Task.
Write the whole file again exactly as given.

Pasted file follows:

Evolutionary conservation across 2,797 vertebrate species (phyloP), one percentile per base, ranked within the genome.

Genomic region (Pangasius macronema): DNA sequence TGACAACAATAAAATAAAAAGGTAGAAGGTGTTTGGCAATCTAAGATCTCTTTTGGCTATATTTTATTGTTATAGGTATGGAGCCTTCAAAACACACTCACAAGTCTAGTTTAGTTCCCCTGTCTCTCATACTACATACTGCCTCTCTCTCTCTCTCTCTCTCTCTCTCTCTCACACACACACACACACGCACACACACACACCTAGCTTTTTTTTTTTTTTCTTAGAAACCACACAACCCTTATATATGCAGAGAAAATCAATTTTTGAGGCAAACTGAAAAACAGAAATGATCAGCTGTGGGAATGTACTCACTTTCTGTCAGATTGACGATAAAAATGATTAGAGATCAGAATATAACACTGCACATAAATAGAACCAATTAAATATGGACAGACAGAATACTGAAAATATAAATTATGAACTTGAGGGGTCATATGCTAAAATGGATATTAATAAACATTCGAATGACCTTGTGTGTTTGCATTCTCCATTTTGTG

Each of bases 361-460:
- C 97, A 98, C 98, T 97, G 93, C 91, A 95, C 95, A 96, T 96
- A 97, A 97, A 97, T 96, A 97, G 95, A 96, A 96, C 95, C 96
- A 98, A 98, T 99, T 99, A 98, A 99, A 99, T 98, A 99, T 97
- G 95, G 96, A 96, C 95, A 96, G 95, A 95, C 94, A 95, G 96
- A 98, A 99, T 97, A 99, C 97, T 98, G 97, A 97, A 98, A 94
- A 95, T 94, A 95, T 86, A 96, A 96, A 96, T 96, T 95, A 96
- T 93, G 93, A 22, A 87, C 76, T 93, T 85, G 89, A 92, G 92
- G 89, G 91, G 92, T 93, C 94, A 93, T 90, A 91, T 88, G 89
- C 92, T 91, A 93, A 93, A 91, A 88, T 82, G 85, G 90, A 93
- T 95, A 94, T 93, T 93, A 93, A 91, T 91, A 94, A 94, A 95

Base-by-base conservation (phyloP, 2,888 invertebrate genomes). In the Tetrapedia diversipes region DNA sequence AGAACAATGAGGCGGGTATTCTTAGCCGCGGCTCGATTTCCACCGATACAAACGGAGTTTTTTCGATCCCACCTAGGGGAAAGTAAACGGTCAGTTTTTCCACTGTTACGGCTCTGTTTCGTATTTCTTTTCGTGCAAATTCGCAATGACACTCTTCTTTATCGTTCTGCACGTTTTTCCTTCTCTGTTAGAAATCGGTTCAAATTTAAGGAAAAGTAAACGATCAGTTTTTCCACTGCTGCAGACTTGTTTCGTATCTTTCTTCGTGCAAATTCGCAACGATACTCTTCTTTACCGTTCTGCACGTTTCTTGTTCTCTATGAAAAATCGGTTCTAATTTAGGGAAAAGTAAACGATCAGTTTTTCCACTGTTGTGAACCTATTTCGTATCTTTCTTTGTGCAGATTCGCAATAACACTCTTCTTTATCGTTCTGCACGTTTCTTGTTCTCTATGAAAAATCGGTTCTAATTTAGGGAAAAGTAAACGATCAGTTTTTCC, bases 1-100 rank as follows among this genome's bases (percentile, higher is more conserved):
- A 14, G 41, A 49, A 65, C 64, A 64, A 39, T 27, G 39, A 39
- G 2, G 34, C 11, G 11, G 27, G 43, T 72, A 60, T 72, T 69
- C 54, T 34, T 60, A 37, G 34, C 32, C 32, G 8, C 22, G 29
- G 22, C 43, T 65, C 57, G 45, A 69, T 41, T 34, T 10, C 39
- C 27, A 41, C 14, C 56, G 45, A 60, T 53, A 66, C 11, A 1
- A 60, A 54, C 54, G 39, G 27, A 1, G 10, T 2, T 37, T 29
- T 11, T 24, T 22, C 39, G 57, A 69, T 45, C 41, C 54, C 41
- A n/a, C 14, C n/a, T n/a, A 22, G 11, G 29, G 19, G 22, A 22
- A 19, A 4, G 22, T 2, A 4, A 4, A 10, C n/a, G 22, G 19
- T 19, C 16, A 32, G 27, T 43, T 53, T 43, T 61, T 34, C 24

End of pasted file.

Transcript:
Evolutionary conservation across 2,797 vertebrate species (phyloP), one percentile per base, ranked within the genome.

Genomic region (Pangasius macronema): DNA sequence TGACAACAATAAAATAAAAAGGTAGAAGGTGTTTGGCAATCTAAGATCTCTTTTGGCTATATTTTATTGTTATAGGTATGGAGCCTTCAAAACACACTCACAAGTCTAGTTTAGTTCCCCTGTCTCTCATACTACATACTGCCTCTCTCTCTCTCTCTCTCTCTCTCTCTCTCACACACACACACACACGCACACACACACACCTAGCTTTTTTTTTTTTTTCTTAGAAACCACACAACCCTTATATATGCAGAGAAAATCAATTTTTGAGGCAAACTGAAAAACAGAAATGATCAGCTGTGGGAATGTACTCACTTTCTGTCAGATTGACGATAAAAATGATTAGAGATCAGAATATAACACTGCACATAAATAGAACCAATTAAATATGGACAGACAGAATACTGAAAATATAAATTATGAACTTGAGGGGTCATATGCTAAAATGGATATTAATAAACATTCGAATGACCTTGTGTGTTTGCATTCTCCATTTTGTG

Each of bases 361-460:
- C 97, A 98, C 98, T 97, G 93, C 91, A 95, C 95, A 96, T 96
- A 97, A 97, A 97, T 96, A 97, G 95, A 96, A 96, C 95, C 96
- A 98, A 98, T 99, T 99, A 98, A 99, A 99, T 98, A 99, T 97
- G 95, G 96, A 96, C 95, A 96, G 95, A 95, C 94, A 95, G 96
- A 98, A 99, T 97, A 99, C 97, T 98, G 97, A 97, A 98, A 94
- A 95, T 94, A 95, T 86, A 96, A 96, A 96, T 96, T 95, A 96
- T 93, G 93, A 22, A 87, C 76, T 93, T 85, G 89, A 92, G 92
- G 89, G 91, G 92, T 93, C 94, A 93, T 90, A 91, T 88, G 89
- C 92, T 91, A 93, A 93, A 91, A 88, T 82, G 85, G 90, A 93
- T 95, A 94, T 93, T 93, A 93, A 91, T 91, A 94, A 94, A 95

Base-by-base conservation (phyloP, 2,888 invertebrate genomes). In the Tetrapedia diversipes region DNA sequence AGAACAATGAGGCGGGTATTCTTAGCCGCGGCTCGATTTCCACCGATACAAACGGAGTTTTTTCGATCCCACCTAGGGGAAAGTAAACGGTCAGTTTTTCCACTGTTACGGCTCTGTTTCGTATTTCTTTTCGTGCAAATTCGCAATGACACTCTTCTTTATCGTTCTGCACGTTTTTCCTTCTCTGTTAGAAATCGGTTCAAATTTAAGGAAAAGTAAACGATCAGTTTTTCCACTGCTGCAGACTTGTTTCGTATCTTTCTTCGTGCAAATTCGCAACGATACTCTTCTTTACCGTTCTGCACGTTTCTTGTTCTCTATGAAAAATCGGTTCTAATTTAGGGAAAAGTAAACGATCAGTTTTTCCACTGTTGTGAACCTATTTCGTATCTTTCTTTGTGCAGATTCGCAATAACACTCTTCTTTATCGTTCTGCACGTTTCTTGTTCTCTATGAAAAATCGGTTCTAATTTAGGGAAAAGTAAACGATCAGTTTTTCC, bases 1-100 rank as follows among this genome's bases (percentile, higher is more conserved):
- A 14, G 41, A 49, A 65, C 64, A 64, A 39, T 27, G 39, A 39
- G 2, G 34, C 11, G 11, G 27, G 43, T 72, A 60, T 72, T 69
- C 54, T 34, T 60, A 37, G 34, C 32, C 32, G 8, C 22, G 29
- G 22, C 43, T 65, C 57, G 45, A 69, T 41, T 34, T 10, C 39
- C 27, A 41, C 14, C 56, G 45, A 60, T 53, A 66, C 11, A 1
- A 60, A 54, C 54, G 39, G 27, A 1, G 10, T 2, T 37, T 29
- T 11, T 24, T 22, C 39, G 57, A 69, T 45, C 41, C 54, C 41
- A n/a, C 14, C n/a, T n/a, A 22, G 11, G 29, G 19, G 22, A 22
- A 19, A 4, G 22, T 2, A 4, A 4, A 10, C n/a, G 22, G 19
- T 19, C 16, A 32, G 27, T 43, T 53, T 43, T 61, T 34, C 24